Temperatures for the first stage tomorrow are looking crazy high!

First stage

Fifth place on the stage! Very pleased! This is out of 100+ riders in my category (Master 2).

Very warm! Ran out of drink between the first and second feeding station, but only for a few minutes, and again between the second and third, this time for 15km! Once I got to the third feeding station I drank an entire bottle and took another one with me.

The stage turned out to be a bit longer than advertised: 122km and 2500 meters of climbing. It was mostly on gravel roads (and some paved ones even). The amount of single track was just a few percent. That doesn't mean that it wasn't fun though. Many exciting descents and beautiful nature. The 34T chainring and Specialized Fast Trak / Renegades worked well on this terrain. None of the climbs were steep enough that I needed a lower gearing. I was running 1.8 bars which is WAY higher than I usually do but that worked well too. There were some messy single track descents but nothing spectacular.

I let the big boys go on the first climb. There was just no point in going that hard on a stage this long. We got a good group going quite quickly. Our group kept picking up riders who were dropping back and we dropped off riders at the back who were not able to hold on. I was at the front of the group most of the time. Towards the end there we were four riders who left the rest of the group. Two of the guys went away and left me and an Italian guy. During the last two climbs and last 20-30km I did start suffering a bit. The last bit went okay though and I finished just under 5 hours.

I'm a bit worried that I may have gone a bit too hard today. We'll see tomorrow. 165 average pulse and 182 max.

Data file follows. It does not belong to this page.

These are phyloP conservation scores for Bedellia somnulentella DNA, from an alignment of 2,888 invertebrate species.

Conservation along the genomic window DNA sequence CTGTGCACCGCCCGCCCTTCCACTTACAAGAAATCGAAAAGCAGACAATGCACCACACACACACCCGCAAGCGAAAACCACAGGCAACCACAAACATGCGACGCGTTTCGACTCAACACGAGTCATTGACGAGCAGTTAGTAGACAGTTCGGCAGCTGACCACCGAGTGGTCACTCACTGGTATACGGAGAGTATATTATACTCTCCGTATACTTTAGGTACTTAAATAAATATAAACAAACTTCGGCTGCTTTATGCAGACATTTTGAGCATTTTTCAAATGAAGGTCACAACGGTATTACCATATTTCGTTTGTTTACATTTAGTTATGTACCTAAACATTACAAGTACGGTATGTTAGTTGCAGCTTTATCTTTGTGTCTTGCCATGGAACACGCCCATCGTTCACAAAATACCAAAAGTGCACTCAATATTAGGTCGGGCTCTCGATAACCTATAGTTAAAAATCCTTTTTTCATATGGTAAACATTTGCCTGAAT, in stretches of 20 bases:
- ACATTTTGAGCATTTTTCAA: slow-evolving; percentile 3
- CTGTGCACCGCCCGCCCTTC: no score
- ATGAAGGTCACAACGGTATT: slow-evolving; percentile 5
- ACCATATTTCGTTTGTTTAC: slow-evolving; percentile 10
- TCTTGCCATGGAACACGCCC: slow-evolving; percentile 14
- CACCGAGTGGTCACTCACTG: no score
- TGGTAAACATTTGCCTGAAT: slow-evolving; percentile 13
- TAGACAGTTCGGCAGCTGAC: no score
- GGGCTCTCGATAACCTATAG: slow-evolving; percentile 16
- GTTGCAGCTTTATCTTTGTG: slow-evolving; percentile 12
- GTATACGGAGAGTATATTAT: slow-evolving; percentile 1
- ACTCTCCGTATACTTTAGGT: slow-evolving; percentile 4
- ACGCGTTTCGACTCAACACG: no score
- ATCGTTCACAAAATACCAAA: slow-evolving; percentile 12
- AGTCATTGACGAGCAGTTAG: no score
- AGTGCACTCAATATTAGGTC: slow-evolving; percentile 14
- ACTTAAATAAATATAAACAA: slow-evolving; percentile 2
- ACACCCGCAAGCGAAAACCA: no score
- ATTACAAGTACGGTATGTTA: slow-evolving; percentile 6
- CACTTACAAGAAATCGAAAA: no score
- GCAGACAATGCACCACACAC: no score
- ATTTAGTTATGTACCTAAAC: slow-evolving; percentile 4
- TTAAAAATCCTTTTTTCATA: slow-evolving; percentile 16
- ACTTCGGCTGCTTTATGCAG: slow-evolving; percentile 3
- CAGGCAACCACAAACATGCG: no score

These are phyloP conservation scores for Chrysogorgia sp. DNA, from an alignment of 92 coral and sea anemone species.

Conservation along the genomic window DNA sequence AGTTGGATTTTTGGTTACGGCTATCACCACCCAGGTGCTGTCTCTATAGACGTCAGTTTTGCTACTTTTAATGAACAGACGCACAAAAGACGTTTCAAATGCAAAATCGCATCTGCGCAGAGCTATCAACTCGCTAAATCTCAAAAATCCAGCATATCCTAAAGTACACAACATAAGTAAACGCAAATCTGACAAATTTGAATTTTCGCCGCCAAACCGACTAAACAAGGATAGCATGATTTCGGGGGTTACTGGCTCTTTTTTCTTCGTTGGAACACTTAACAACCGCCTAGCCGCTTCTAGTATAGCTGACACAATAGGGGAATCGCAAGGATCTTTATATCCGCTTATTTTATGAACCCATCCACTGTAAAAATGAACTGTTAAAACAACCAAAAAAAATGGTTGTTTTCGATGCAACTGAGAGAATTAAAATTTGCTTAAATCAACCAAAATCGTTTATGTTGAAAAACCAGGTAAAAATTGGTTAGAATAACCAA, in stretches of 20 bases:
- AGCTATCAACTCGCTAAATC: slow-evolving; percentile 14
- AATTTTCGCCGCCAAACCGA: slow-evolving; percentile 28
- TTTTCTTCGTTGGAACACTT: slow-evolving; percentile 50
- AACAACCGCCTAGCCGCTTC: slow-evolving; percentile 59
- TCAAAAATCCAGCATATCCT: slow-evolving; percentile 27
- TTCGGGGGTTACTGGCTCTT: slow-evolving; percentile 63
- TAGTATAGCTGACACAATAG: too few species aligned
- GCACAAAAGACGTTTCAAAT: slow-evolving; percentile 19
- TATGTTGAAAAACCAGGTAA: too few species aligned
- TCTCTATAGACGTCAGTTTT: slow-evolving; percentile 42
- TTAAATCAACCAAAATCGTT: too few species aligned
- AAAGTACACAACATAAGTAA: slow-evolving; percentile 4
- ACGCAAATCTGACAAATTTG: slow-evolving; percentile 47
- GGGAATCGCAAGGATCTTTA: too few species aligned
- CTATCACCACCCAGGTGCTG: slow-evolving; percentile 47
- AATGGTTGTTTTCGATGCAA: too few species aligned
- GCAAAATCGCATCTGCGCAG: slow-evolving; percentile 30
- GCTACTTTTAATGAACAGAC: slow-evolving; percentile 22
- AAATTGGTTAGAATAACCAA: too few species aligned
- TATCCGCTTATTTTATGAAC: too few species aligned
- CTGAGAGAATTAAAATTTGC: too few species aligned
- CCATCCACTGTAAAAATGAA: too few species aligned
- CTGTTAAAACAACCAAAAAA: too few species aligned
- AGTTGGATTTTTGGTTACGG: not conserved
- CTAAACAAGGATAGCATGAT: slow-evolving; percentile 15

One decision that I have to make for tomorrow is whether to use a 32T chainring instead of the 34T that I used today.

The stage tomorrow is 77km and 2300hm. So almost the same amount of climbing as today on a stage that's much shorter. This means things will be a lot steeper!

And, well, yeah, the weather will be EVEN warmer!

Second stage

Today's stage was 78km and 2300hm.

After finishing fifth in the first stage I was in start box A1. This meant that I was called into the start box by the announcer. Very cool!

The stage started off with a looong climb of almost 20km and 700hm. I let the quick boys go after about 5km and found a good group. I was suffering from the long first stage and had to let the group go with about 5km left of the climb. Got caught by another group which I managed to stay with until the end of the stage. I felt that I finished quite strongly and in good shape.

I finished the stage in nineth position.

The terrain today has been almost exclusively gravel road. Almost no single track. I did get kind of bored towards the end. Some nice descents but nothing more exciting than that.

I managed to minimize my losses by only finishing a few minutes behind most of my compeditors in the M2 category. In the total standings I'm still jn fifth place.

Changing the 34T for a 32T before stage 2

The race pack (plus spare tube taped to the seat post)

Third stage

Again a longer stage of 86km and 2300hm.